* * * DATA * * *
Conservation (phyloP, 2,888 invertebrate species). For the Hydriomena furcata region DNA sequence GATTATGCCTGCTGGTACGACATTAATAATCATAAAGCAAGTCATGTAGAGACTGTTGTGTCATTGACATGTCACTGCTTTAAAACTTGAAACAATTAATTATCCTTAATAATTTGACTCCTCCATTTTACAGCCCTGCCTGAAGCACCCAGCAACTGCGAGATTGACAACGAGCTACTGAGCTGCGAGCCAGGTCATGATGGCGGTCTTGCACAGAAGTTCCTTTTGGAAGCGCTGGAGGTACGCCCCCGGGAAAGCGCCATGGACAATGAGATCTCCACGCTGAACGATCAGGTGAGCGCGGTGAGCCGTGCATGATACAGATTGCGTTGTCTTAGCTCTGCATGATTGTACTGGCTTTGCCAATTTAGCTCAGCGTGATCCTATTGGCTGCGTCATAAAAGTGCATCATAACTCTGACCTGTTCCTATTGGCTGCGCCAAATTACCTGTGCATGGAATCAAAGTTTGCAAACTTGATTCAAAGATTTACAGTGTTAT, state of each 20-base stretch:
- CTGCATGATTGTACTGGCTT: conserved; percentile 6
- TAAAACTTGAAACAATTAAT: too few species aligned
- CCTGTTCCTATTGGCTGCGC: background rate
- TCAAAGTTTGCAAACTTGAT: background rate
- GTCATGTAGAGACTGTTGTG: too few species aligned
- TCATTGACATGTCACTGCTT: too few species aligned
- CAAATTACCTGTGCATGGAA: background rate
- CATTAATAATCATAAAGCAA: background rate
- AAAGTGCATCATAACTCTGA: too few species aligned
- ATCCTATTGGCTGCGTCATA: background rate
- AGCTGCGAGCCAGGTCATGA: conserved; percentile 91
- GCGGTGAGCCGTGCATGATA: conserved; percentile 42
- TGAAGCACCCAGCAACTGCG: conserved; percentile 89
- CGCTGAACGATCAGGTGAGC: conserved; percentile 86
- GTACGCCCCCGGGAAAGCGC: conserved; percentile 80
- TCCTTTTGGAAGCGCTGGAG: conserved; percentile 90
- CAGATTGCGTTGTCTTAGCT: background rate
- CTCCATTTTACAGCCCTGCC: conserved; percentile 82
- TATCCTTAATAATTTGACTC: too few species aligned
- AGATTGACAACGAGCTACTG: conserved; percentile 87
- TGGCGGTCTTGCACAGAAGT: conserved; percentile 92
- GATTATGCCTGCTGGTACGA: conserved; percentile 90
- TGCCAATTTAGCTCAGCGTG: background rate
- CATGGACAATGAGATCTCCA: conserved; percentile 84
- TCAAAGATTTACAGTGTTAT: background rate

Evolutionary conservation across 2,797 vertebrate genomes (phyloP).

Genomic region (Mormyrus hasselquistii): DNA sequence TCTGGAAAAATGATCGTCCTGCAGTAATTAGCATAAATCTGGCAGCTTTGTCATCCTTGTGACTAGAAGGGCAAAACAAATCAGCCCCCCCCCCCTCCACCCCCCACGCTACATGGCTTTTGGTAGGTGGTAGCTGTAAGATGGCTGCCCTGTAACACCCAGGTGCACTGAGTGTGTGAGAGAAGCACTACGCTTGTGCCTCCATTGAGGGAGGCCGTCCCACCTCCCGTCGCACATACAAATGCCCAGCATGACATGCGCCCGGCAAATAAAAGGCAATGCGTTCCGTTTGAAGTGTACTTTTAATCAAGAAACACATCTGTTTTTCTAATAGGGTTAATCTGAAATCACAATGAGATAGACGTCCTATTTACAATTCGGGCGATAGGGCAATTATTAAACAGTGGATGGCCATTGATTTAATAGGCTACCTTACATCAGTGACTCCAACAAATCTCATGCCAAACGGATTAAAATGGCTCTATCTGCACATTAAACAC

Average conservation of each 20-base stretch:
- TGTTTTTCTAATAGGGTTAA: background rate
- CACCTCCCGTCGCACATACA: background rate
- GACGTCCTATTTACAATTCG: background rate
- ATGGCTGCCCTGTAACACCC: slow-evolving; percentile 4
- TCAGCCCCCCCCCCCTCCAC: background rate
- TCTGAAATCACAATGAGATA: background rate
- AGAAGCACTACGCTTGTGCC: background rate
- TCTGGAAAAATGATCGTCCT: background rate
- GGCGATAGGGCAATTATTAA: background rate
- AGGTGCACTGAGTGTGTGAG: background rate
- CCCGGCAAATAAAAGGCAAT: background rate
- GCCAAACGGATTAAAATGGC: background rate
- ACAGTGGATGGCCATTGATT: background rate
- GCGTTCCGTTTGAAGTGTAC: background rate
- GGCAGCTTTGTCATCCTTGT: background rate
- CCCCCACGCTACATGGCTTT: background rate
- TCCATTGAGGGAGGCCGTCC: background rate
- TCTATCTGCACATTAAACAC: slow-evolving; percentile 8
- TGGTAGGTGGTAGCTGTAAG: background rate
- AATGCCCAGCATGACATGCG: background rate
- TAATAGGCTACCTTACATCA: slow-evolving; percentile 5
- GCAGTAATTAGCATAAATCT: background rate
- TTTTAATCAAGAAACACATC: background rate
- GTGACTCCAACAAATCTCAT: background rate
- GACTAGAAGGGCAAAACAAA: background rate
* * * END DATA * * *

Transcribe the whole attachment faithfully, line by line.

Conservation (phyloP, 2,888 invertebrate species). For the Hydriomena furcata region DNA sequence GATTATGCCTGCTGGTACGACATTAATAATCATAAAGCAAGTCATGTAGAGACTGTTGTGTCATTGACATGTCACTGCTTTAAAACTTGAAACAATTAATTATCCTTAATAATTTGACTCCTCCATTTTACAGCCCTGCCTGAAGCACCCAGCAACTGCGAGATTGACAACGAGCTACTGAGCTGCGAGCCAGGTCATGATGGCGGTCTTGCACAGAAGTTCCTTTTGGAAGCGCTGGAGGTACGCCCCCGGGAAAGCGCCATGGACAATGAGATCTCCACGCTGAACGATCAGGTGAGCGCGGTGAGCCGTGCATGATACAGATTGCGTTGTCTTAGCTCTGCATGATTGTACTGGCTTTGCCAATTTAGCTCAGCGTGATCCTATTGGCTGCGTCATAAAAGTGCATCATAACTCTGACCTGTTCCTATTGGCTGCGCCAAATTACCTGTGCATGGAATCAAAGTTTGCAAACTTGATTCAAAGATTTACAGTGTTAT, state of each 20-base stretch:
- CTGCATGATTGTACTGGCTT: conserved; percentile 6
- TAAAACTTGAAACAATTAAT: too few species aligned
- CCTGTTCCTATTGGCTGCGC: background rate
- TCAAAGTTTGCAAACTTGAT: background rate
- GTCATGTAGAGACTGTTGTG: too few species aligned
- TCATTGACATGTCACTGCTT: too few species aligned
- CAAATTACCTGTGCATGGAA: background rate
- CATTAATAATCATAAAGCAA: background rate
- AAAGTGCATCATAACTCTGA: too few species aligned
- ATCCTATTGGCTGCGTCATA: background rate
- AGCTGCGAGCCAGGTCATGA: conserved; percentile 91
- GCGGTGAGCCGTGCATGATA: conserved; percentile 42
- TGAAGCACCCAGCAACTGCG: conserved; percentile 89
- CGCTGAACGATCAGGTGAGC: conserved; percentile 86
- GTACGCCCCCGGGAAAGCGC: conserved; percentile 80
- TCCTTTTGGAAGCGCTGGAG: conserved; percentile 90
- CAGATTGCGTTGTCTTAGCT: background rate
- CTCCATTTTACAGCCCTGCC: conserved; percentile 82
- TATCCTTAATAATTTGACTC: too few species aligned
- AGATTGACAACGAGCTACTG: conserved; percentile 87
- TGGCGGTCTTGCACAGAAGT: conserved; percentile 92
- GATTATGCCTGCTGGTACGA: conserved; percentile 90
- TGCCAATTTAGCTCAGCGTG: background rate
- CATGGACAATGAGATCTCCA: conserved; percentile 84
- TCAAAGATTTACAGTGTTAT: background rate

Evolutionary conservation across 2,797 vertebrate genomes (phyloP).

Genomic region (Mormyrus hasselquistii): DNA sequence TCTGGAAAAATGATCGTCCTGCAGTAATTAGCATAAATCTGGCAGCTTTGTCATCCTTGTGACTAGAAGGGCAAAACAAATCAGCCCCCCCCCCCTCCACCCCCCACGCTACATGGCTTTTGGTAGGTGGTAGCTGTAAGATGGCTGCCCTGTAACACCCAGGTGCACTGAGTGTGTGAGAGAAGCACTACGCTTGTGCCTCCATTGAGGGAGGCCGTCCCACCTCCCGTCGCACATACAAATGCCCAGCATGACATGCGCCCGGCAAATAAAAGGCAATGCGTTCCGTTTGAAGTGTACTTTTAATCAAGAAACACATCTGTTTTTCTAATAGGGTTAATCTGAAATCACAATGAGATAGACGTCCTATTTACAATTCGGGCGATAGGGCAATTATTAAACAGTGGATGGCCATTGATTTAATAGGCTACCTTACATCAGTGACTCCAACAAATCTCATGCCAAACGGATTAAAATGGCTCTATCTGCACATTAAACAC

Average conservation of each 20-base stretch:
- TGTTTTTCTAATAGGGTTAA: background rate
- CACCTCCCGTCGCACATACA: background rate
- GACGTCCTATTTACAATTCG: background rate
- ATGGCTGCCCTGTAACACCC: slow-evolving; percentile 4
- TCAGCCCCCCCCCCCTCCAC: background rate
- TCTGAAATCACAATGAGATA: background rate
- AGAAGCACTACGCTTGTGCC: background rate
- TCTGGAAAAATGATCGTCCT: background rate
- GGCGATAGGGCAATTATTAA: background rate
- AGGTGCACTGAGTGTGTGAG: background rate
- CCCGGCAAATAAAAGGCAAT: background rate
- GCCAAACGGATTAAAATGGC: background rate
- ACAGTGGATGGCCATTGATT: background rate
- GCGTTCCGTTTGAAGTGTAC: background rate
- GGCAGCTTTGTCATCCTTGT: background rate
- CCCCCACGCTACATGGCTTT: background rate
- TCCATTGAGGGAGGCCGTCC: background rate
- TCTATCTGCACATTAAACAC: slow-evolving; percentile 8
- TGGTAGGTGGTAGCTGTAAG: background rate
- AATGCCCAGCATGACATGCG: background rate
- TAATAGGCTACCTTACATCA: slow-evolving; percentile 5
- GCAGTAATTAGCATAAATCT: background rate
- TTTTAATCAAGAAACACATC: background rate
- GTGACTCCAACAAATCTCAT: background rate
- GACTAGAAGGGCAAAACAAA: background rate